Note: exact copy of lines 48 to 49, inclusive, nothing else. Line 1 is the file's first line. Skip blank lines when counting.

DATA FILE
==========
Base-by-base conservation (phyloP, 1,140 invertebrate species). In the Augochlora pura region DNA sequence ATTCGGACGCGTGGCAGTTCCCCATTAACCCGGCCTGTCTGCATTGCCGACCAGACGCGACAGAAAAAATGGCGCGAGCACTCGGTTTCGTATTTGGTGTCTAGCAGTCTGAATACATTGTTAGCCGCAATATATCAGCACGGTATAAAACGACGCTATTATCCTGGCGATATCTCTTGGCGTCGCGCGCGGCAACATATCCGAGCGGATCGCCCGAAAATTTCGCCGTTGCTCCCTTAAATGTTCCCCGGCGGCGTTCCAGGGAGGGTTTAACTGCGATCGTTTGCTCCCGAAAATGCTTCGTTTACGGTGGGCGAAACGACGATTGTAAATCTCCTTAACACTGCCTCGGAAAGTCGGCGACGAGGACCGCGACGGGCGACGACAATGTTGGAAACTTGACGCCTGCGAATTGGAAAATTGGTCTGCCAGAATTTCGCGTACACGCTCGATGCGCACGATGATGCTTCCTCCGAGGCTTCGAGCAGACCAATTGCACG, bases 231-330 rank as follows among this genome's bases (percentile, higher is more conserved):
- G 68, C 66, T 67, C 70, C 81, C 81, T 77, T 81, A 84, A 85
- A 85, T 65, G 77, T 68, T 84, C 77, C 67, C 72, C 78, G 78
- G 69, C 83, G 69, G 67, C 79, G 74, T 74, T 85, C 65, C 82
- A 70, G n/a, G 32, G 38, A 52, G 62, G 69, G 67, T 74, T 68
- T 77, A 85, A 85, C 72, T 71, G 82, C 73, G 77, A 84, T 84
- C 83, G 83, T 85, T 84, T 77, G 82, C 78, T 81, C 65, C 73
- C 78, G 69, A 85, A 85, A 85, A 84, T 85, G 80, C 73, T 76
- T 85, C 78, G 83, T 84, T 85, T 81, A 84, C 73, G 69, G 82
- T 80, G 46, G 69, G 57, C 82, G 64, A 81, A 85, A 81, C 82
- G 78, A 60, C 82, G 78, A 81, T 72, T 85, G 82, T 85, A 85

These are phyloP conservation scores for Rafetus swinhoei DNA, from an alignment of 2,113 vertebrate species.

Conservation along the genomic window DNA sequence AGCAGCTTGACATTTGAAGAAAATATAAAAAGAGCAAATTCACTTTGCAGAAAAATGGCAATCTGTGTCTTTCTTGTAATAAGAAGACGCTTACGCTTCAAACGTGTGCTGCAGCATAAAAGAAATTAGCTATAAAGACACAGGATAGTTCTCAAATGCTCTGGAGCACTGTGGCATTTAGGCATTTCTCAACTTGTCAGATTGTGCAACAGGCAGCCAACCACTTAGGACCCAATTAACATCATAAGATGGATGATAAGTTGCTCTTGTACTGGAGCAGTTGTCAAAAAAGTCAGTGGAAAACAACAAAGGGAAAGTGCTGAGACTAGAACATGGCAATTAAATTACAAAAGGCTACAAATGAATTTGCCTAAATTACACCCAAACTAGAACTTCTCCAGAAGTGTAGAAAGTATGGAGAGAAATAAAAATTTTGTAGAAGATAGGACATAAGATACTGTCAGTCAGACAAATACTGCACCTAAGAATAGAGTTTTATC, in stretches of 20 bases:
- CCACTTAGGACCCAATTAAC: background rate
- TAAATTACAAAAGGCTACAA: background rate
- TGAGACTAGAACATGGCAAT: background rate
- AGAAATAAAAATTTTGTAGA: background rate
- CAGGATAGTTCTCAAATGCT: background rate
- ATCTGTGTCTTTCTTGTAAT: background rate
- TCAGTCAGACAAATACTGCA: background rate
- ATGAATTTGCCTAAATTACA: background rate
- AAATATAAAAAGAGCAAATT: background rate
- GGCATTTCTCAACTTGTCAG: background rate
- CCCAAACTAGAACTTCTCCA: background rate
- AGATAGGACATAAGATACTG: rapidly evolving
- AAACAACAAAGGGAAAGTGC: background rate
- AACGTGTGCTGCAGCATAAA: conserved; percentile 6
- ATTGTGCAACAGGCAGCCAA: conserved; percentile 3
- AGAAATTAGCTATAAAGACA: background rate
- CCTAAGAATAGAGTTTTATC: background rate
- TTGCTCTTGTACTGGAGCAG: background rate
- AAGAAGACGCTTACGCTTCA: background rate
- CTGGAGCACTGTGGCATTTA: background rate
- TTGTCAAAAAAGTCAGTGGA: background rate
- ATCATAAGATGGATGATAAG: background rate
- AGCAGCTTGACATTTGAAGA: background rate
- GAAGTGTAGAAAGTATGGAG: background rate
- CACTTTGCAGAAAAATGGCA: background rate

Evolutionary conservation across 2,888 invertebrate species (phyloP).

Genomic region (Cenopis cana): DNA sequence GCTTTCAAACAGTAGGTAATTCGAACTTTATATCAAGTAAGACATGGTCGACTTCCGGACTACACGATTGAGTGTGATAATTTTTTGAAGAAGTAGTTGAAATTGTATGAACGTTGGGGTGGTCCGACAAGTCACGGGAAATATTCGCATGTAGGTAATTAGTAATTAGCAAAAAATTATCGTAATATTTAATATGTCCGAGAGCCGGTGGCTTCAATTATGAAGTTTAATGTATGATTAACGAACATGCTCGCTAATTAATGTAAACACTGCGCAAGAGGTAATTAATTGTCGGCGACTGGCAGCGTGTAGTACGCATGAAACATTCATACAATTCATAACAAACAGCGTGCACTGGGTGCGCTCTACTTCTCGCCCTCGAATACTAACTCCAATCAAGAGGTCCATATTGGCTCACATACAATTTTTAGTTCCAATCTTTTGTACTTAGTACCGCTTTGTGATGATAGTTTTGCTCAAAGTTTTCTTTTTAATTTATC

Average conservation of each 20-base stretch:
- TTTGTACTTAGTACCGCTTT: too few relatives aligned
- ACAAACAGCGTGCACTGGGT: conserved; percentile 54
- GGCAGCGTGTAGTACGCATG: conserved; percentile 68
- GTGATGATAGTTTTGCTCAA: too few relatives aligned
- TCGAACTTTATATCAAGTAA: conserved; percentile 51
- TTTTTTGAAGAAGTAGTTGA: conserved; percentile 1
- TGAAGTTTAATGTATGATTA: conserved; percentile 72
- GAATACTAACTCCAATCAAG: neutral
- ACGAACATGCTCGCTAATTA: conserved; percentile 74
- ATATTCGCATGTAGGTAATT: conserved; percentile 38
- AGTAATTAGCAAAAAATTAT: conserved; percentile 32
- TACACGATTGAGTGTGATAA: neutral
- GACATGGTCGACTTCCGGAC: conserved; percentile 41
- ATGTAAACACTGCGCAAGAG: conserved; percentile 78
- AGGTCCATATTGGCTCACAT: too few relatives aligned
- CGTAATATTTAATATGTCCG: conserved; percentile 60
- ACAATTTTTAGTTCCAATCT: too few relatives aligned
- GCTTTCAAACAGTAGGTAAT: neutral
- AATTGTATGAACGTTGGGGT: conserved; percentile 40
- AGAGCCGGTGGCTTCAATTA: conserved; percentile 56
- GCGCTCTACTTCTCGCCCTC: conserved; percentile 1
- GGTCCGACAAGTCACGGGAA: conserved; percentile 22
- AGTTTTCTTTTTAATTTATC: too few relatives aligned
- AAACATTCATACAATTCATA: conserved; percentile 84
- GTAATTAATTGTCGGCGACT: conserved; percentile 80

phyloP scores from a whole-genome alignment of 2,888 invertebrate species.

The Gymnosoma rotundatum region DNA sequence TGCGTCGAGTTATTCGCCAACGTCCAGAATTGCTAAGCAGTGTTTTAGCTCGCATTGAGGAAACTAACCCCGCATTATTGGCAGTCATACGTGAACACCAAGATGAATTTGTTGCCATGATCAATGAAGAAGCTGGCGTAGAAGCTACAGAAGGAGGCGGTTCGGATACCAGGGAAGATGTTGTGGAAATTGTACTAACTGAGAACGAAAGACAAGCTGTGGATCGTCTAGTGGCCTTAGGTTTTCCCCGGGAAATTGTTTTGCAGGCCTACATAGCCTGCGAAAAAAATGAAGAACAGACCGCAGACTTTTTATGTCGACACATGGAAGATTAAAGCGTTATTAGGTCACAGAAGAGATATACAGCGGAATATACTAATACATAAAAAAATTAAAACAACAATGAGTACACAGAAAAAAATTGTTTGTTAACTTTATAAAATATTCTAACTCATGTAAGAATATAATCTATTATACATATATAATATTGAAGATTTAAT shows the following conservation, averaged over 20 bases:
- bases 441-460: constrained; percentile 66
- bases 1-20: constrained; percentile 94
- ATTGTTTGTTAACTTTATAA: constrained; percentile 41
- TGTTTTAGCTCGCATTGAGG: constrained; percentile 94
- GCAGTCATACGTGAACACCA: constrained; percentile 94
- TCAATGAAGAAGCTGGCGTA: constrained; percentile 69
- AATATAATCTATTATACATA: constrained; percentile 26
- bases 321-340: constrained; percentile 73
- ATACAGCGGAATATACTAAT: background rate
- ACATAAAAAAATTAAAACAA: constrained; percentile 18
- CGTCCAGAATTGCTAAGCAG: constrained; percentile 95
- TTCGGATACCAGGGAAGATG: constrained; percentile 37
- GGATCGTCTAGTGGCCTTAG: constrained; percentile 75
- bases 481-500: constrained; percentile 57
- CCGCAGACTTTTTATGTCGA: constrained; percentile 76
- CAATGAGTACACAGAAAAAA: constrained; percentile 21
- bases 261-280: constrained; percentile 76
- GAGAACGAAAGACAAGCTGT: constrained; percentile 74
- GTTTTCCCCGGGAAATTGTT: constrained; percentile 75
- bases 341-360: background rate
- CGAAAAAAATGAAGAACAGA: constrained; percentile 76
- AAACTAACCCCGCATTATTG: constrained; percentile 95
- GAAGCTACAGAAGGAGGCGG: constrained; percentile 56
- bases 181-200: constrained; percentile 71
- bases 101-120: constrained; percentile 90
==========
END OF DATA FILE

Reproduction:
- TGAAGTTTAATGTATGATTA: conserved; percentile 72
- GAATACTAACTCCAATCAAG: neutral